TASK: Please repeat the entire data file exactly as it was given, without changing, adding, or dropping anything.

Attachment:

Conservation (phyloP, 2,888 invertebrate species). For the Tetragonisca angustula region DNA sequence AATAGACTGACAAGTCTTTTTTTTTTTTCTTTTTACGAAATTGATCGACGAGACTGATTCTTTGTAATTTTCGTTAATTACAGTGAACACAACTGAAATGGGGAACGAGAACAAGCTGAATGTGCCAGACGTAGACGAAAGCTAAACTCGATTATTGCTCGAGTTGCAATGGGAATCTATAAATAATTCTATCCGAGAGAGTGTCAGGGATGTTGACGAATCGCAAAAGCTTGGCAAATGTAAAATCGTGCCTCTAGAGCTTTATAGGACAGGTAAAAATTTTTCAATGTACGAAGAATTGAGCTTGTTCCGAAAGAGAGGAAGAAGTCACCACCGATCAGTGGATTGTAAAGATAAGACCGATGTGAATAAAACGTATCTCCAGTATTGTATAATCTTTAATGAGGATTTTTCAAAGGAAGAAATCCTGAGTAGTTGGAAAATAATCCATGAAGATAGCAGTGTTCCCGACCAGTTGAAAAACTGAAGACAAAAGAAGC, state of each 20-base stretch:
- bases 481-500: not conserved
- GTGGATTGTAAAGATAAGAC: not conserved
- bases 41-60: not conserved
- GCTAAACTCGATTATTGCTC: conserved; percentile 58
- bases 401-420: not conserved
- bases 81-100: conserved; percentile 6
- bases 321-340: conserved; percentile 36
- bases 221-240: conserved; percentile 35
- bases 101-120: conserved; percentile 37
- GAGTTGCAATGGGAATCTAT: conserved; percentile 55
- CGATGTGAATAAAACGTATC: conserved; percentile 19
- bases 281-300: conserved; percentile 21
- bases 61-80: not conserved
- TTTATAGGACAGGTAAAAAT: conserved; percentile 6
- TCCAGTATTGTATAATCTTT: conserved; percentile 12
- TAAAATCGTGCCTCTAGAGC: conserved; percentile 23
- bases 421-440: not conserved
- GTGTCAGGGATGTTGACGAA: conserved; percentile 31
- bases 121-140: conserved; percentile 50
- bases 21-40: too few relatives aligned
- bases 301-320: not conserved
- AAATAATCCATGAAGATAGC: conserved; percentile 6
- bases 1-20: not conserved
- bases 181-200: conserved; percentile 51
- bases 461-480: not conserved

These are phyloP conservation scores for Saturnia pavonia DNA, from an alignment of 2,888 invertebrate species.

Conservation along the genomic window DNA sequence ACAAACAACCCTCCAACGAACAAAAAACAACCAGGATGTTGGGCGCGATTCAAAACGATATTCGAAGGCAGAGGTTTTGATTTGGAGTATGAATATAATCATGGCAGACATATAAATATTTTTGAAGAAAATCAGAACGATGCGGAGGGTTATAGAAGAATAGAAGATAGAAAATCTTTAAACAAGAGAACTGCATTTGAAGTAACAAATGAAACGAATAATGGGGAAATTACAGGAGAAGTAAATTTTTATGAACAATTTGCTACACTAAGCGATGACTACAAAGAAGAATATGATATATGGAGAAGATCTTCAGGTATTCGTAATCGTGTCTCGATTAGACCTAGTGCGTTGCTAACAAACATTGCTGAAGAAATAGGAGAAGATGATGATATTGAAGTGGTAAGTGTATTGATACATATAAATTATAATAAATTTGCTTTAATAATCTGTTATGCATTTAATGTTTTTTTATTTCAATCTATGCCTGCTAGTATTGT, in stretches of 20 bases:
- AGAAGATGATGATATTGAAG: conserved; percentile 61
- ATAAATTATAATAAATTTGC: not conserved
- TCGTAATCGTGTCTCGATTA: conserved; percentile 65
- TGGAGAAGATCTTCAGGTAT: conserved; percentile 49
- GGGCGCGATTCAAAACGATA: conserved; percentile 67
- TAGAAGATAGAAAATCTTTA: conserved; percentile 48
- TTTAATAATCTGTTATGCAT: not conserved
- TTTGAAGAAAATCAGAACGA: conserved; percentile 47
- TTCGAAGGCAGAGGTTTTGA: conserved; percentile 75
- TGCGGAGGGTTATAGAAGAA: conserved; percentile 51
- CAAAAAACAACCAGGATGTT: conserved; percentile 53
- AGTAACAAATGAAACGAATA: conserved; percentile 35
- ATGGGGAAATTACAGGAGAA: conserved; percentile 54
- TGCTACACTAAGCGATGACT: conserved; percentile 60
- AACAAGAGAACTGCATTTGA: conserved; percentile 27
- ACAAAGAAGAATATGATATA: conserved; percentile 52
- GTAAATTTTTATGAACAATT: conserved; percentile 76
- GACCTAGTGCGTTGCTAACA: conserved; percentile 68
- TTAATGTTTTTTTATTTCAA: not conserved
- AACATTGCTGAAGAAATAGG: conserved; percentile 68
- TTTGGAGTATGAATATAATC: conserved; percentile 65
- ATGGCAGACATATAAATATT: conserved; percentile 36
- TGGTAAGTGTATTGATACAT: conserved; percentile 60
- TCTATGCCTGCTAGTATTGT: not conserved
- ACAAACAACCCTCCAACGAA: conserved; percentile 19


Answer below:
Conservation (phyloP, 2,888 invertebrate species). For the Tetragonisca angustula region DNA sequence AATAGACTGACAAGTCTTTTTTTTTTTTCTTTTTACGAAATTGATCGACGAGACTGATTCTTTGTAATTTTCGTTAATTACAGTGAACACAACTGAAATGGGGAACGAGAACAAGCTGAATGTGCCAGACGTAGACGAAAGCTAAACTCGATTATTGCTCGAGTTGCAATGGGAATCTATAAATAATTCTATCCGAGAGAGTGTCAGGGATGTTGACGAATCGCAAAAGCTTGGCAAATGTAAAATCGTGCCTCTAGAGCTTTATAGGACAGGTAAAAATTTTTCAATGTACGAAGAATTGAGCTTGTTCCGAAAGAGAGGAAGAAGTCACCACCGATCAGTGGATTGTAAAGATAAGACCGATGTGAATAAAACGTATCTCCAGTATTGTATAATCTTTAATGAGGATTTTTCAAAGGAAGAAATCCTGAGTAGTTGGAAAATAATCCATGAAGATAGCAGTGTTCCCGACCAGTTGAAAAACTGAAGACAAAAGAAGC, state of each 20-base stretch:
- bases 481-500: not conserved
- GTGGATTGTAAAGATAAGAC: not conserved
- bases 41-60: not conserved
- GCTAAACTCGATTATTGCTC: conserved; percentile 58
- bases 401-420: not conserved
- bases 81-100: conserved; percentile 6
- bases 321-340: conserved; percentile 36
- bases 221-240: conserved; percentile 35
- bases 101-120: conserved; percentile 37
- GAGTTGCAATGGGAATCTAT: conserved; percentile 55
- CGATGTGAATAAAACGTATC: conserved; percentile 19
- bases 281-300: conserved; percentile 21
- bases 61-80: not conserved
- TTTATAGGACAGGTAAAAAT: conserved; percentile 6
- TCCAGTATTGTATAATCTTT: conserved; percentile 12
- TAAAATCGTGCCTCTAGAGC: conserved; percentile 23
- bases 421-440: not conserved
- GTGTCAGGGATGTTGACGAA: conserved; percentile 31
- bases 121-140: conserved; percentile 50
- bases 21-40: too few relatives aligned
- bases 301-320: not conserved
- AAATAATCCATGAAGATAGC: conserved; percentile 6
- bases 1-20: not conserved
- bases 181-200: conserved; percentile 51
- bases 461-480: not conserved

These are phyloP conservation scores for Saturnia pavonia DNA, from an alignment of 2,888 invertebrate species.

Conservation along the genomic window DNA sequence ACAAACAACCCTCCAACGAACAAAAAACAACCAGGATGTTGGGCGCGATTCAAAACGATATTCGAAGGCAGAGGTTTTGATTTGGAGTATGAATATAATCATGGCAGACATATAAATATTTTTGAAGAAAATCAGAACGATGCGGAGGGTTATAGAAGAATAGAAGATAGAAAATCTTTAAACAAGAGAACTGCATTTGAAGTAACAAATGAAACGAATAATGGGGAAATTACAGGAGAAGTAAATTTTTATGAACAATTTGCTACACTAAGCGATGACTACAAAGAAGAATATGATATATGGAGAAGATCTTCAGGTATTCGTAATCGTGTCTCGATTAGACCTAGTGCGTTGCTAACAAACATTGCTGAAGAAATAGGAGAAGATGATGATATTGAAGTGGTAAGTGTATTGATACATATAAATTATAATAAATTTGCTTTAATAATCTGTTATGCATTTAATGTTTTTTTATTTCAATCTATGCCTGCTAGTATTGT, in stretches of 20 bases:
- AGAAGATGATGATATTGAAG: conserved; percentile 61
- ATAAATTATAATAAATTTGC: not conserved
- TCGTAATCGTGTCTCGATTA: conserved; percentile 65
- TGGAGAAGATCTTCAGGTAT: conserved; percentile 49
- GGGCGCGATTCAAAACGATA: conserved; percentile 67
- TAGAAGATAGAAAATCTTTA: conserved; percentile 48
- TTTAATAATCTGTTATGCAT: not conserved
- TTTGAAGAAAATCAGAACGA: conserved; percentile 47
- TTCGAAGGCAGAGGTTTTGA: conserved; percentile 75
- TGCGGAGGGTTATAGAAGAA: conserved; percentile 51
- CAAAAAACAACCAGGATGTT: conserved; percentile 53
- AGTAACAAATGAAACGAATA: conserved; percentile 35
- ATGGGGAAATTACAGGAGAA: conserved; percentile 54
- TGCTACACTAAGCGATGACT: conserved; percentile 60
- AACAAGAGAACTGCATTTGA: conserved; percentile 27
- ACAAAGAAGAATATGATATA: conserved; percentile 52
- GTAAATTTTTATGAACAATT: conserved; percentile 76
- GACCTAGTGCGTTGCTAACA: conserved; percentile 68
- TTAATGTTTTTTTATTTCAA: not conserved
- AACATTGCTGAAGAAATAGG: conserved; percentile 68
- TTTGGAGTATGAATATAATC: conserved; percentile 65
- ATGGCAGACATATAAATATT: conserved; percentile 36
- TGGTAAGTGTATTGATACAT: conserved; percentile 60
- TCTATGCCTGCTAGTATTGT: not conserved
- ACAAACAACCCTCCAACGAA: conserved; percentile 19